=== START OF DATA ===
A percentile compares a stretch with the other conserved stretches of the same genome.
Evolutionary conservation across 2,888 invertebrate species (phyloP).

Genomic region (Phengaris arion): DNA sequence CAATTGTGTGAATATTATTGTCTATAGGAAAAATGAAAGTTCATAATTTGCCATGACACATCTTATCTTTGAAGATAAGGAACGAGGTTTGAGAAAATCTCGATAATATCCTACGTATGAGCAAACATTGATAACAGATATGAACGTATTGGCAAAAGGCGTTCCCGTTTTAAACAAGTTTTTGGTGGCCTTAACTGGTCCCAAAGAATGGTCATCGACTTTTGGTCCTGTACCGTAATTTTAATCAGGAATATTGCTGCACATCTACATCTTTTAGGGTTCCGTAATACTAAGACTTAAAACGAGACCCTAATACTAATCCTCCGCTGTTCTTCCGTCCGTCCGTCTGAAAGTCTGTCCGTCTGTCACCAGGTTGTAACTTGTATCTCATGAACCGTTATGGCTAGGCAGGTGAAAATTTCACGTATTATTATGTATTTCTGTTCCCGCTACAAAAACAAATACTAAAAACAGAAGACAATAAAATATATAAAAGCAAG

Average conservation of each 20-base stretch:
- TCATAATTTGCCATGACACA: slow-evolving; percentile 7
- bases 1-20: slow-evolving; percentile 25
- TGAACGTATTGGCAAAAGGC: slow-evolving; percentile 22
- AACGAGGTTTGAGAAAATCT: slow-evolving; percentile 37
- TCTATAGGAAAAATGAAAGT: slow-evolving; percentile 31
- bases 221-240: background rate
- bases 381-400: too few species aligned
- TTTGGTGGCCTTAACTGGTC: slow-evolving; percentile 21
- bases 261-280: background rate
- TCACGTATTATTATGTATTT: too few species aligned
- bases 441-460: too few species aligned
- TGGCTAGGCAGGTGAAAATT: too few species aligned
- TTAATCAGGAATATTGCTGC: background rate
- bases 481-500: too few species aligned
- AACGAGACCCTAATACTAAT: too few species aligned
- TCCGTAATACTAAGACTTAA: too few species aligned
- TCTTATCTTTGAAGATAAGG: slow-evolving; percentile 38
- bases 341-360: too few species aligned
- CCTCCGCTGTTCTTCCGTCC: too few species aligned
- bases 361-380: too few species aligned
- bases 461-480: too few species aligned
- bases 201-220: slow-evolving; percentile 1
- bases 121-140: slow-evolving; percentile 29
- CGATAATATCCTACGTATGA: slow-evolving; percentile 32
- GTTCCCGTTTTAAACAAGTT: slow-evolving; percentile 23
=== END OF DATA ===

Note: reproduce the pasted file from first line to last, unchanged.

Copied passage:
A percentile compares a stretch with the other conserved stretches of the same genome.
Evolutionary conservation across 2,888 invertebrate species (phyloP).

Genomic region (Phengaris arion): DNA sequence CAATTGTGTGAATATTATTGTCTATAGGAAAAATGAAAGTTCATAATTTGCCATGACACATCTTATCTTTGAAGATAAGGAACGAGGTTTGAGAAAATCTCGATAATATCCTACGTATGAGCAAACATTGATAACAGATATGAACGTATTGGCAAAAGGCGTTCCCGTTTTAAACAAGTTTTTGGTGGCCTTAACTGGTCCCAAAGAATGGTCATCGACTTTTGGTCCTGTACCGTAATTTTAATCAGGAATATTGCTGCACATCTACATCTTTTAGGGTTCCGTAATACTAAGACTTAAAACGAGACCCTAATACTAATCCTCCGCTGTTCTTCCGTCCGTCCGTCTGAAAGTCTGTCCGTCTGTCACCAGGTTGTAACTTGTATCTCATGAACCGTTATGGCTAGGCAGGTGAAAATTTCACGTATTATTATGTATTTCTGTTCCCGCTACAAAAACAAATACTAAAAACAGAAGACAATAAAATATATAAAAGCAAG

Average conservation of each 20-base stretch:
- TCATAATTTGCCATGACACA: slow-evolving; percentile 7
- bases 1-20: slow-evolving; percentile 25
- TGAACGTATTGGCAAAAGGC: slow-evolving; percentile 22
- AACGAGGTTTGAGAAAATCT: slow-evolving; percentile 37
- TCTATAGGAAAAATGAAAGT: slow-evolving; percentile 31
- bases 221-240: background rate
- bases 381-400: too few species aligned
- TTTGGTGGCCTTAACTGGTC: slow-evolving; percentile 21
- bases 261-280: background rate
- TCACGTATTATTATGTATTT: too few species aligned
- bases 441-460: too few species aligned
- TGGCTAGGCAGGTGAAAATT: too few species aligned
- TTAATCAGGAATATTGCTGC: background rate
- bases 481-500: too few species aligned
- AACGAGACCCTAATACTAAT: too few species aligned
- TCCGTAATACTAAGACTTAA: too few species aligned
- TCTTATCTTTGAAGATAAGG: slow-evolving; percentile 38
- bases 341-360: too few species aligned
- CCTCCGCTGTTCTTCCGTCC: too few species aligned
- bases 361-380: too few species aligned
- bases 461-480: too few species aligned
- bases 201-220: slow-evolving; percentile 1
- bases 121-140: slow-evolving; percentile 29
- CGATAATATCCTACGTATGA: slow-evolving; percentile 32
- GTTCCCGTTTTAAACAAGTT: slow-evolving; percentile 23